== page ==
Portman confirms there won't be a vote on same-sex marriage bill until after November
A bill on federal protections for same-sex and interracial marriages won’t be voted on in the U.S. Senate until after the November election, though nearly a quarter of all House Republicans joined all Democrats in voting for the bill in July.
Ohio’s U.S. Senator Rob Portman is among the Republicans trying to get it passed in the Senate.
The Respect for Marriage Act would repeal provisions that define marriage in federal law as only between one man and one woman, and would require all states to recognize same-sex marriage at the federal level.
It passed the House in July with all Democrats — including Ohio U.S. House members Joyce Beatty, Shontel Brown, Marcy Kaptur, and Tim Ryan — and 47 Republicans voting for it. Four of those Republicans are from Ohio: Representatives Mike Carey, Anthony Gonzalez, Dave Joyce, and Mike Turner.
Ohio's eight other Republican Congressmen voted against the Respect for Marriage Act: Representatives Troy Balderson, Steve Chabot, Warren Davidson, Bob Gibbs, Bill Johnson, Jim Jordan, Bob Latta and Brad Wenstrup.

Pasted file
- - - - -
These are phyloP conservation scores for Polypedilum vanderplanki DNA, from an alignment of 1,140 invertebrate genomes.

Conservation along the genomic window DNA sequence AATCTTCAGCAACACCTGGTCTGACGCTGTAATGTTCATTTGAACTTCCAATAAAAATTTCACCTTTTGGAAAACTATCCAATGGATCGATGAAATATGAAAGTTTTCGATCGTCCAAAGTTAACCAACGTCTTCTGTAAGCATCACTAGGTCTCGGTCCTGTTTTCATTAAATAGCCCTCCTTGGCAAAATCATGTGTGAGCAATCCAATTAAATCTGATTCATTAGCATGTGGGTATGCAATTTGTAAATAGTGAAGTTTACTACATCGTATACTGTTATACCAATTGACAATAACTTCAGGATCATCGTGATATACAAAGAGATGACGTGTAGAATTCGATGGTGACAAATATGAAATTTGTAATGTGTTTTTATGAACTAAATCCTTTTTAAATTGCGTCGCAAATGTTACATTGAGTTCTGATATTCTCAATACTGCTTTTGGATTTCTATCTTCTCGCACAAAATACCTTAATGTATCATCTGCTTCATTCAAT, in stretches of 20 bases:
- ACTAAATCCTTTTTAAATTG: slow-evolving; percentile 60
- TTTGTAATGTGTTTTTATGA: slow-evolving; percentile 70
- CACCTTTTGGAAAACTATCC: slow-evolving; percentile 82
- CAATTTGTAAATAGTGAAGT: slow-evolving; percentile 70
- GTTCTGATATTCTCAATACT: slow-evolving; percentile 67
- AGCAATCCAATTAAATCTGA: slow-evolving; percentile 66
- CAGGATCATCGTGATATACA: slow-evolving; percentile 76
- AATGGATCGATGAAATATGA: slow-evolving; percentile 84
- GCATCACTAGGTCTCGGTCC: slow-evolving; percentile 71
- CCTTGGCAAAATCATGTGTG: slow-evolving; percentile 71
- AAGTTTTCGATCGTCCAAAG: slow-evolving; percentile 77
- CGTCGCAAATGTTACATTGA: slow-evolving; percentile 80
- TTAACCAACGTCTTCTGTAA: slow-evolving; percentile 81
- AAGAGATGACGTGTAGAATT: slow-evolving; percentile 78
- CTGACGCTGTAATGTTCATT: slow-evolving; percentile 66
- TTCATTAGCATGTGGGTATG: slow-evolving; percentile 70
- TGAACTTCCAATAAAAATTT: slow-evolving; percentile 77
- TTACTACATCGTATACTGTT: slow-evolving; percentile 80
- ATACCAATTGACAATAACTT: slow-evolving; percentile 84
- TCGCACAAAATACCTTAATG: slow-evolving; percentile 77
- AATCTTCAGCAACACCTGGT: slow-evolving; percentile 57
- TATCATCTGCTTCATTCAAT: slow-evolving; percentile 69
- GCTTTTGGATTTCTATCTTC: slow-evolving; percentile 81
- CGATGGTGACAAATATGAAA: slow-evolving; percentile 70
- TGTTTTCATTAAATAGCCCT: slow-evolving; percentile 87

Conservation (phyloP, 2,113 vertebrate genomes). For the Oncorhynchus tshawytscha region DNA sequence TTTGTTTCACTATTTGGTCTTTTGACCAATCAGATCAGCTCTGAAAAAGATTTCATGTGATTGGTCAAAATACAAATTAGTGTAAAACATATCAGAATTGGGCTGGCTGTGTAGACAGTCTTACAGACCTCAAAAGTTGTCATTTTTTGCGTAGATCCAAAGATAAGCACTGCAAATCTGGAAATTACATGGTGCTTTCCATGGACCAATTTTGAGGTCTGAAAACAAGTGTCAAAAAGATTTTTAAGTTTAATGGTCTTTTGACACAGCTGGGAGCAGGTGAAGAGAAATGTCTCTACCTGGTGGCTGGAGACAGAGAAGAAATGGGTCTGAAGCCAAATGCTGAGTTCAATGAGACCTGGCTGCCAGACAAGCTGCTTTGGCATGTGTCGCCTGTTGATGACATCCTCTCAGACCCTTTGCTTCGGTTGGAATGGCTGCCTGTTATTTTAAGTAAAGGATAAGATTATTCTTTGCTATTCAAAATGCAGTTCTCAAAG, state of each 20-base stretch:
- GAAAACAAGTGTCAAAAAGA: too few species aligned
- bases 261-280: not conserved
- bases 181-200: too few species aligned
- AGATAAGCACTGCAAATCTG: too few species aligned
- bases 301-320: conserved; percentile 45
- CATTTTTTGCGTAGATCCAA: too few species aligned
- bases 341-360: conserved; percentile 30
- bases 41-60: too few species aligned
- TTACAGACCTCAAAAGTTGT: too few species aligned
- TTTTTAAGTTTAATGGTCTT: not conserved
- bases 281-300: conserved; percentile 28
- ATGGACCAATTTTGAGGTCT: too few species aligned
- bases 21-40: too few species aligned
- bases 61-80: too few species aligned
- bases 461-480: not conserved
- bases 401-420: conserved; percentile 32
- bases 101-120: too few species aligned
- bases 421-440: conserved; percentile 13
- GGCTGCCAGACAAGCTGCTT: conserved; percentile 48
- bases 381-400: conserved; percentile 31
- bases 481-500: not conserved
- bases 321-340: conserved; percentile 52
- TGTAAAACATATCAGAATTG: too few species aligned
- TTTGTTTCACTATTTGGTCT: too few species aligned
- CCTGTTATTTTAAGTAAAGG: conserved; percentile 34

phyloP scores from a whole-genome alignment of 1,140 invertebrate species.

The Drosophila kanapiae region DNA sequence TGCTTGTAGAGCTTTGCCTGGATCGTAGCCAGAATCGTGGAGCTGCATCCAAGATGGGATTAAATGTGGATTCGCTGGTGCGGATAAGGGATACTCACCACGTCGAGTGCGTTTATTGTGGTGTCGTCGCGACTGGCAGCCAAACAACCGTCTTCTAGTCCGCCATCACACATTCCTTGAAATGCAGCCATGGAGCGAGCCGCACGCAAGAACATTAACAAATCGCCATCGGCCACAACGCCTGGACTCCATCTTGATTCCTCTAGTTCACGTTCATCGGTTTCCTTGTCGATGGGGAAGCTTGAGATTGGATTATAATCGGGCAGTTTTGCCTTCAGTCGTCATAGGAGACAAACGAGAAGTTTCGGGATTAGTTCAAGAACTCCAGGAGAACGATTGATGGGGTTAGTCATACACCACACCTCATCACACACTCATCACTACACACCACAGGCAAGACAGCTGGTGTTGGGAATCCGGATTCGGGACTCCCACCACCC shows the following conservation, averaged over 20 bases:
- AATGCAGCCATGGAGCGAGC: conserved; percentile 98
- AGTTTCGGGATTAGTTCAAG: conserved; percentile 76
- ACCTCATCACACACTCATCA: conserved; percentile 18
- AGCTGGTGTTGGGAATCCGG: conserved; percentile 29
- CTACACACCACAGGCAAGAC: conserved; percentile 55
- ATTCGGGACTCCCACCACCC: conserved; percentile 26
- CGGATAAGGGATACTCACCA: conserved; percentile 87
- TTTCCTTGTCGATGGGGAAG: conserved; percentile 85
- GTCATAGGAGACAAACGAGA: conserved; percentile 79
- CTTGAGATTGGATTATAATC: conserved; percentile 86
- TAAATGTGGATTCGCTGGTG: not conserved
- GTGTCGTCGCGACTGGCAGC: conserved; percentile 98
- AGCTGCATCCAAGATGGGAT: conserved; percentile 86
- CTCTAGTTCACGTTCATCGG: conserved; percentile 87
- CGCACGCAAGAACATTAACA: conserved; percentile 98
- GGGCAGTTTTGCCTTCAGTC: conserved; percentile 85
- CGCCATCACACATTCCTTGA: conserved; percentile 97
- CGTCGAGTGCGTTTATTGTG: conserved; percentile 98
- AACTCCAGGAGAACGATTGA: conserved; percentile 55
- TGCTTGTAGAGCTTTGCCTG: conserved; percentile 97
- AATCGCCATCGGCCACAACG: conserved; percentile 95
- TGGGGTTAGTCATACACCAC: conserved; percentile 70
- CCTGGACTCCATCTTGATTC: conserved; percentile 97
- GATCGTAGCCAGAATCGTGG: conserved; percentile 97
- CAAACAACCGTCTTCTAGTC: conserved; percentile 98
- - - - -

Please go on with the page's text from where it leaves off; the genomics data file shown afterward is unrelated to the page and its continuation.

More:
But Portman said the language is being retooled because of concerns by a Christian legal defense group and hundreds of religious groups that don’t support marriage equality for same-sex couples.
Portman, who has supported marriage equality since 2013, is among five Republicans who've said they will vote for the bill: Susan Collins (R-ME), Ron Johnson (R-WI), Lisa Murkowski (R-AK), and Thom Tillis (R-NC).
Portman said the decision to wait on a vote by Majority Leader Chuck Schumer and the work by Senators Tammy Baldwin (D-WI) and Kyrsten Sinema (D-AZ) shows there’s an effort to get it passed.
“I think we have put together some explicit safeguards on religious liberty and conscious protections that will enable us to get the votes, but I think it will get much more votes after the election," Portman said. "There are some who believe this is a political exercise."
Portman said of Baldwin and Sinema: "I think the confirmation of that is that they both supported putting this off until after the election to take some of the political politics out of it."
Dozens of other religious groups and hundreds of businesses have also signed onto a letter sent last week supporting the Respect for Marriage Act, saying marriage is a “matter of human dignity.”
The U.S. Supreme Court case Obergefell v. Hodges established the right to same-sex marriage. Though the case originated in Ohio with Jim Obergefell — who is now running as a Democrat for the Ohio House — there are bans on same-sex marriage in both state law and the Ohio constitution. However, those state-level laws are not in effect because of the U.S. Supreme Court ruling.
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